Carl Engh

Multiple UI processes with Qt Wayland – A summary

Published Wednesday May 31st, 2017
8 Comments on Multiple UI processes with Qt Wayland – A summary
Posted in Automotive, Biz Circuit & Dev Loop, Embedded, UI, Wayland

Creating multi-process UIs is a requirement for a broad range of systems across many industries, and there are a variety of use cases available. Everything from fully leveraging your hardware in a digital automotive cockpit — unifying the user experience across all screens on a single SoC, through to separating out critical safety features in medical devices and ensuring safe third-party updates for set-top boxes and digital TVs. Qt Wayland helps you create multi-process user interfaces which support complex architectures.

Recently, we have put a lot of effort into Qt Wayland and the purpose of this blog is to provide a summary of all the content pieces that have been created in recent times. We hope this may entice your interest to add a window compositing system in your next project.

Multi-screen demo for Automotive

At Embedded World 2017 one of our showcases was a multi-screen demo featuring a digital instrument cluster and infotainment system (IVI). To create the multi-process architecture, it uses the application manager based on Qt Wayland in the Qt Automotive Suite. This demo gives you a good idea of how a system with multiple UI processes can look.

Qt Wayland for Agriculture with CLAAS E-Systems

CLAAS E-Systems, part of the CLAAS Group, which is one of the leading manufacturers of harvesters and tractors, quickly adopted Qt Wayland. We have been in contact with Andreas Cord-Landwehr from CLAAS, who stressed that the complexity for automotive was nothing compared to the complexity that he experiences within the field of agriculture. He was more than willing to write a blog to tell his story of how Qt Wayland allowed them to improve their UIs and UX for their machinery. Read the blog to learn more about his experiences with Qt Wayland.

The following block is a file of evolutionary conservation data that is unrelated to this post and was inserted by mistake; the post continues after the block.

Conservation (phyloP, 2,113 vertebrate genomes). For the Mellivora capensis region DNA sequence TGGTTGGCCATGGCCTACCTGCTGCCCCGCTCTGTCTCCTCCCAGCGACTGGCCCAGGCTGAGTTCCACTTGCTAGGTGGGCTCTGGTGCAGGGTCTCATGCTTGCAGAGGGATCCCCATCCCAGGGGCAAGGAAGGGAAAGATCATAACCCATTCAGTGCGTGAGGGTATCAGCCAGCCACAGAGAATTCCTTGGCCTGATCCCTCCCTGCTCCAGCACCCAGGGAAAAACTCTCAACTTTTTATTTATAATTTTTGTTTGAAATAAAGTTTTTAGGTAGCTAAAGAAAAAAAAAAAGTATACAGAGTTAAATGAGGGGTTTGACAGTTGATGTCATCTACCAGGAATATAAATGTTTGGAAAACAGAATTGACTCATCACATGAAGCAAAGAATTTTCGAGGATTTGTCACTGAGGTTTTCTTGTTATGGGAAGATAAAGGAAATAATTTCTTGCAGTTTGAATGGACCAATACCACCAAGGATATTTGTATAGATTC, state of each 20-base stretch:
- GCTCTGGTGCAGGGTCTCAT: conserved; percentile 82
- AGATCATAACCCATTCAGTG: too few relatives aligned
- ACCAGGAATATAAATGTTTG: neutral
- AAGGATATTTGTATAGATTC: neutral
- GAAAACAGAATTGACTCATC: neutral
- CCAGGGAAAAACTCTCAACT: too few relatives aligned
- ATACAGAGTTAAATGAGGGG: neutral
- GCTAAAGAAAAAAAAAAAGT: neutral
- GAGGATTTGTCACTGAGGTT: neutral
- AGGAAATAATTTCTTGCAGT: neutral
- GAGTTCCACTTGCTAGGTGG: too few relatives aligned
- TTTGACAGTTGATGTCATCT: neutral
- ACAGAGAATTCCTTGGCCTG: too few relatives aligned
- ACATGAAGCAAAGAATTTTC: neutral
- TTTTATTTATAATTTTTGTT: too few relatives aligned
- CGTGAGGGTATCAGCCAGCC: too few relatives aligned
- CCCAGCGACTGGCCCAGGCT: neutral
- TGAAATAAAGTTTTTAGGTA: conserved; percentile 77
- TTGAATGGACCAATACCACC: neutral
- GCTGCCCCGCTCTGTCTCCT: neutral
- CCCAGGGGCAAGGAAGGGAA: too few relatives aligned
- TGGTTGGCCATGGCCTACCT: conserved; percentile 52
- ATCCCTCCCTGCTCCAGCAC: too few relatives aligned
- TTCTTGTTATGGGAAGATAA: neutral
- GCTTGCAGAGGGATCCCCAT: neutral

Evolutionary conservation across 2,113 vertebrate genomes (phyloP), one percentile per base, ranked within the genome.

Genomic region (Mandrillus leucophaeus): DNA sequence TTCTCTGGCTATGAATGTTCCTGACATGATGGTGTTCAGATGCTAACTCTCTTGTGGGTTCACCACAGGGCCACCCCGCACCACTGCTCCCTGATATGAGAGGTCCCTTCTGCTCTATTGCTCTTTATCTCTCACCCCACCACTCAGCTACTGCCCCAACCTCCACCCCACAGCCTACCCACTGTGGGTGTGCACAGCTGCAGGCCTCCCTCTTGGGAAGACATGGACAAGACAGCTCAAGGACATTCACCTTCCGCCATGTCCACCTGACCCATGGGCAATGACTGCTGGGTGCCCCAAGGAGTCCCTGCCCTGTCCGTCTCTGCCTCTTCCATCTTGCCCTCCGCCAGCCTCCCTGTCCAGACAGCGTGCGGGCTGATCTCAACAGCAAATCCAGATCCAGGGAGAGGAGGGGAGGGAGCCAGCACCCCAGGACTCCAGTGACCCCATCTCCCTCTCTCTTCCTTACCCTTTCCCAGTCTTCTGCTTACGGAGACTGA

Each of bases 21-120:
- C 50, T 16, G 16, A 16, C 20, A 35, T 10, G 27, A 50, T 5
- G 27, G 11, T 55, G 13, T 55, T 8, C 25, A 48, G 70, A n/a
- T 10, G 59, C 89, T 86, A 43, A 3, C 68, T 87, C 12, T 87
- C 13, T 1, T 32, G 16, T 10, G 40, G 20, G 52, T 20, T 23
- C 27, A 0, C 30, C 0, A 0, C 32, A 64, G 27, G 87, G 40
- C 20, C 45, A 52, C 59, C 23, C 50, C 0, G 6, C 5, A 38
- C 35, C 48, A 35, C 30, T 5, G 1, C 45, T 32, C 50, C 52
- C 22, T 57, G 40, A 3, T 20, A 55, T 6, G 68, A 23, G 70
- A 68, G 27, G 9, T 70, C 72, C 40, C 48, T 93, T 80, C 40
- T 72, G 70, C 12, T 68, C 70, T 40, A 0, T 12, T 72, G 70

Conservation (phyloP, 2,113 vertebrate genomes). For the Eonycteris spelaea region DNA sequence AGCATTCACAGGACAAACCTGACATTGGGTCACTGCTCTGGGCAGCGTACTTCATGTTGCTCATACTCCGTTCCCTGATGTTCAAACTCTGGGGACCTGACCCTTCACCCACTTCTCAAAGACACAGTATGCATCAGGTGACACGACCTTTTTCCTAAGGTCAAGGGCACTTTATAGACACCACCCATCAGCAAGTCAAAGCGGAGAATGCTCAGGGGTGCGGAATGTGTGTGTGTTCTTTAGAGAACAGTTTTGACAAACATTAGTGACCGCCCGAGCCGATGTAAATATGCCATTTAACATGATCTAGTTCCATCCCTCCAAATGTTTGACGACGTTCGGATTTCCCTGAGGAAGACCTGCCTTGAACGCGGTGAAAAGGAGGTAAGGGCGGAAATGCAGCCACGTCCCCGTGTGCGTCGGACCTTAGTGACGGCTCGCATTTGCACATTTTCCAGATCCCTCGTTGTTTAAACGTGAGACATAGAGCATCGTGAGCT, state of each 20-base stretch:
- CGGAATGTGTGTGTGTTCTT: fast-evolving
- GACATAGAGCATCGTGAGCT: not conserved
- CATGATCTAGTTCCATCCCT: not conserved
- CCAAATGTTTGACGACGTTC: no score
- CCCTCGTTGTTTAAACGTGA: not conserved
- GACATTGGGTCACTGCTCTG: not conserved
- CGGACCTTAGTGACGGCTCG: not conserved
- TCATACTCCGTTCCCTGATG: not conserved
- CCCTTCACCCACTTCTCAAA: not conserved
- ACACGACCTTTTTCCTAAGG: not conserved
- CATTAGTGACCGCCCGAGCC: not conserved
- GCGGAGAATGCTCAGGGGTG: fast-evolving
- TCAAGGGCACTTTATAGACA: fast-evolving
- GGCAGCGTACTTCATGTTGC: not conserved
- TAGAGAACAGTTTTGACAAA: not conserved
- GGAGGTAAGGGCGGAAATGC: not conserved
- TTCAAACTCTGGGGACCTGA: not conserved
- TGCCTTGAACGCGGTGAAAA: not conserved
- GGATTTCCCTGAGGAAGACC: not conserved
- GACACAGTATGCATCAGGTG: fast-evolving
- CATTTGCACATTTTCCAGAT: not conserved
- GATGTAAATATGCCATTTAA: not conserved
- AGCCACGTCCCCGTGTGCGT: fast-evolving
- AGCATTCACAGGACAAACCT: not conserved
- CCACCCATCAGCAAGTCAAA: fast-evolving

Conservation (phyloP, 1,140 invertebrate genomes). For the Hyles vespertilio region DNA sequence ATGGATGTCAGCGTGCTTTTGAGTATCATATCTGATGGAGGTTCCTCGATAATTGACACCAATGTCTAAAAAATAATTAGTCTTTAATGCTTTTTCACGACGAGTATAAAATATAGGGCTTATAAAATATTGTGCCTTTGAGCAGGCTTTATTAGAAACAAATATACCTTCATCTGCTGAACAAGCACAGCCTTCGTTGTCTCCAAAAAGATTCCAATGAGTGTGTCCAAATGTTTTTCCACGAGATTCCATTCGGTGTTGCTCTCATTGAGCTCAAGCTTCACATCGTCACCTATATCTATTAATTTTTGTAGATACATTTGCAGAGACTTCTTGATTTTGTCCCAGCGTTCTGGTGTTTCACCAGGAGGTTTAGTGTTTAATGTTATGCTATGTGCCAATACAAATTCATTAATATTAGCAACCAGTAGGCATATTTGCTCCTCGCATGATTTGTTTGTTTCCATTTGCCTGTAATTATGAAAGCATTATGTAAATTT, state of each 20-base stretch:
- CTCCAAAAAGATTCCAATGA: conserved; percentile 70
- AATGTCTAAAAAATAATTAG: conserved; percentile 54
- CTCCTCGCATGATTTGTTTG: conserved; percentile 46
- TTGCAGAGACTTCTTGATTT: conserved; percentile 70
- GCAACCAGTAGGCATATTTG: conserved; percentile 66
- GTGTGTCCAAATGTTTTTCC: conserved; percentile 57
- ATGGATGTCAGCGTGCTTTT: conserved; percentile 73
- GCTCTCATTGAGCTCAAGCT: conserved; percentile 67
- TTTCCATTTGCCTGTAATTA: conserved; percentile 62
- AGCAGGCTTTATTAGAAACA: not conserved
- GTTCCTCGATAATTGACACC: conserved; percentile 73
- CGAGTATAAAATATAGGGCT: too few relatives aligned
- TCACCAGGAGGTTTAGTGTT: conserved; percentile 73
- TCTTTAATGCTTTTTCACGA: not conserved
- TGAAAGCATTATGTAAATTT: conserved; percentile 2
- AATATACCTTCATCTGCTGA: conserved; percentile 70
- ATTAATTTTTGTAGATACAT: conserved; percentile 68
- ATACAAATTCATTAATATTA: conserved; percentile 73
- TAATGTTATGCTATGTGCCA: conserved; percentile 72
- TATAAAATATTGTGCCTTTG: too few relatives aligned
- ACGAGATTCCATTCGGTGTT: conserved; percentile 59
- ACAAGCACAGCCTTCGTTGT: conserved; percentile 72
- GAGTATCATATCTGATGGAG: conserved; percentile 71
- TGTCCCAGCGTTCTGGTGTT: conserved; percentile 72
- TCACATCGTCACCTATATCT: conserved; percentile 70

Creating devices with multiple UI processes using Wayland

One of our main developers for Qt Wayland, Johan Helsing, wrote a blog post in conjunction with our release of the Qt Wayland Compositor API in 5.8, where he explained some of the benefits of creating multi-process user interfaces, as well as why and how it can support your project. He also created a video tutorial on how to create a compositor. Read the blog and watch the tutorial and also check out his on-demand webinar — Creating Devices with multiple UI processes.

Qt from git on the Tinkerboard (with Wayland)

Laszlo Agocs, one of our senior software engineers, conducted a test using an Asus Tinkerboard and set up the latest Qt base and qtdeclarative from the dev branch and tested out Qt Wayland for window compositing. Read more about the project and the results.

There are also more blog posts on this topic available. Contact us if you need support or consulting on how to get started.

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Posted in Automotive, Biz Circuit & Dev Loop, Embedded, UI, Wayland

8 comments

Reza says:

Thanks a lot for this great effort, Is Qt Wayland implemented and runs on all platforms specifically Windows?

Lilian says:

Wayland does not run on Windows, therefore Qt Wayland can’t use it.
Windows has its own display server.

You can find more info about Wayland on the official website: https://wayland.freedesktop.org/

Johan Helsing says:

Wayland is designed as Linux technology, so in principle it only makes sense there. However, there are some patches up for review that intend to make QtWayland work on macOS for development purposes, but I think it’s unlikely that anything will happen on Windows any time soon due to how different the platforms are.

In released Qt versions, Wayland only runs on Linux. This is a Wayland limitation, and not a Qt issue.

Laci says:

I’l like to use QtWayland, and I made a test with it. I have an i.MX6Q board, I tested QtWayland Compositor 5.8 with that.